Clash Of The Titans. Prince Of Persia. It’s been a big year for Gemma Arterton.
But while starring roles in two of the year’s glitziest blockbusters did wonders for her profile, they didn’t exactly stretch her Rada-honed talents.
Luckily, sandwiched between those tentpoles was this pared-down indie thriller – Arterton’s well-timed middle finger to her sneering detractors.
As titular kidnap victim Alice, she bravely bares all (emotionally and, in one uncomfortable scene, literally) – running the gamut from scared little rich girl to feisty table-turner with credible conviction.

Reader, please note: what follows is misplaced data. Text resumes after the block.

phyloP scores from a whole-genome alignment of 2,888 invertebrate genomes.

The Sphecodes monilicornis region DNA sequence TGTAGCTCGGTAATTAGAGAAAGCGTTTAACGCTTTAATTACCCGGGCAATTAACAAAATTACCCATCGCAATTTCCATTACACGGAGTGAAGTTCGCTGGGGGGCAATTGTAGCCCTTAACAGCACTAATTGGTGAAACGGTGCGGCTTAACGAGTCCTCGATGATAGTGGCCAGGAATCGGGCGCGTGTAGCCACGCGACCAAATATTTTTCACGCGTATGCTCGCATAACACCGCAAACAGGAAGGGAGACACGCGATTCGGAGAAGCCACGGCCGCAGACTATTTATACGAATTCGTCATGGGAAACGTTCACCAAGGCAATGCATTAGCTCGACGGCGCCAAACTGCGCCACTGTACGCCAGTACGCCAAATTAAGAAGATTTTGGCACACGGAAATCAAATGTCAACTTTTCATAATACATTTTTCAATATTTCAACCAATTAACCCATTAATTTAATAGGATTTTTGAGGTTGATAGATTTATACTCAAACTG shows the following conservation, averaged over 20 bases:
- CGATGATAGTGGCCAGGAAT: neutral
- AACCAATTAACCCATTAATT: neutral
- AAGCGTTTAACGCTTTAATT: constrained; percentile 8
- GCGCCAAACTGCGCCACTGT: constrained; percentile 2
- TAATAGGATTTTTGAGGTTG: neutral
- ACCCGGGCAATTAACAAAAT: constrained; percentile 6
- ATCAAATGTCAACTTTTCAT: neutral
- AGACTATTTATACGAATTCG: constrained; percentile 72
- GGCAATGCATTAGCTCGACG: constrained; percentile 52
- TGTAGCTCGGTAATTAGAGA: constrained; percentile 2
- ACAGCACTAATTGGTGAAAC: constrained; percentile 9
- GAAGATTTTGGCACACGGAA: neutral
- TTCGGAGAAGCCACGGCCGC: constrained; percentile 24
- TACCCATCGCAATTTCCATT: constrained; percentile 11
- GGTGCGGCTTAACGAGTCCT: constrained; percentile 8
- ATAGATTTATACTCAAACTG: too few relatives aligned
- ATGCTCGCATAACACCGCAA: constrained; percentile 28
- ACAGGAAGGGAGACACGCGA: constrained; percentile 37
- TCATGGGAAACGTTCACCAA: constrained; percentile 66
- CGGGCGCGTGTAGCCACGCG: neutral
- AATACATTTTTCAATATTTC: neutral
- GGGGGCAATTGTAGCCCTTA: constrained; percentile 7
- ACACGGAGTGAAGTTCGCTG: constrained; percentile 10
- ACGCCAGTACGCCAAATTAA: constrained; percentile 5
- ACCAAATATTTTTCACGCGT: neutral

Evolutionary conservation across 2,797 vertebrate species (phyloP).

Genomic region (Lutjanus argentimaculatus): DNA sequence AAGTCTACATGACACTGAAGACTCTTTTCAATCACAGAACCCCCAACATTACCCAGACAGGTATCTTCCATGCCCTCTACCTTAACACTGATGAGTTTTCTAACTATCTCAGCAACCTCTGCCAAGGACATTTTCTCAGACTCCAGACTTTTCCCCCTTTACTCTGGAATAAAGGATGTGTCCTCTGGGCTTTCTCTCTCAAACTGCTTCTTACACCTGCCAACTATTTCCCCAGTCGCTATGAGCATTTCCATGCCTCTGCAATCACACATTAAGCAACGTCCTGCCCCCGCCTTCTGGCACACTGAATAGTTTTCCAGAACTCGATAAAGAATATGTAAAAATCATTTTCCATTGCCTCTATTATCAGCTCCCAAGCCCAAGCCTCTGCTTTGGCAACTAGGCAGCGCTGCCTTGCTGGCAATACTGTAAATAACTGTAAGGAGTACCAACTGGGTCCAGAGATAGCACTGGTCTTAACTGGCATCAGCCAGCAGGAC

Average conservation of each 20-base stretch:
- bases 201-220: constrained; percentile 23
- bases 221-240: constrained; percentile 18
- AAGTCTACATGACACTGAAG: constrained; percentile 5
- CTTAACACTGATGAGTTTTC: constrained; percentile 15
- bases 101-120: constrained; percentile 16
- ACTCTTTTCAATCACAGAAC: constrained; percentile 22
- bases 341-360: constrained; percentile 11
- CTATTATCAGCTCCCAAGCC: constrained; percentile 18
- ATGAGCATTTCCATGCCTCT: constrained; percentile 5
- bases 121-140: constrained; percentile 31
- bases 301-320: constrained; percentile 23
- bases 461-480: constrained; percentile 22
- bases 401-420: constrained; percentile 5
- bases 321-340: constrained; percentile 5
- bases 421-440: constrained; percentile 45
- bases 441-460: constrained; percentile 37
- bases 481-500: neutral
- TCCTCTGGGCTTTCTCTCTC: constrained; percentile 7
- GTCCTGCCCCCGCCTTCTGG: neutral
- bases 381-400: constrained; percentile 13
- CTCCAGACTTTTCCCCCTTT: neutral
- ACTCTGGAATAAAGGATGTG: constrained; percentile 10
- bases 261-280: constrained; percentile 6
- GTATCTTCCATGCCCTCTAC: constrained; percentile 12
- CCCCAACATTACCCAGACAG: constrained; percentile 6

It’s not quite that simple, though, as writer/director J Blakeson’s first feature twists and turns through a constantly evolving power play between Alice and her two captors – snarling control freak Vic (an imposing, unpredictable Eddie Marsan) and young schemer Danny (Sweet Sixteen’s Martin Compston, making just as much of an impact as his female co-star).
Blakeson successfully takes Godard’s ‘girl and a gun’ theory and runs with it – wringing near Hitchcockian levels of tension from a sparse yet well thought-out set-up.
OK, so some of the plot’s revelations aren’t entirely unforeseeable, but this is a taut, gripping debut nonetheless.
As for Arterton? Who needs gods and monsters when you’ve got a 9mm…
Sport & Auto
- About Future
- Digital Future
- Cookies Policy
- Terms & Conditions
- Investor Relations
- Contact Future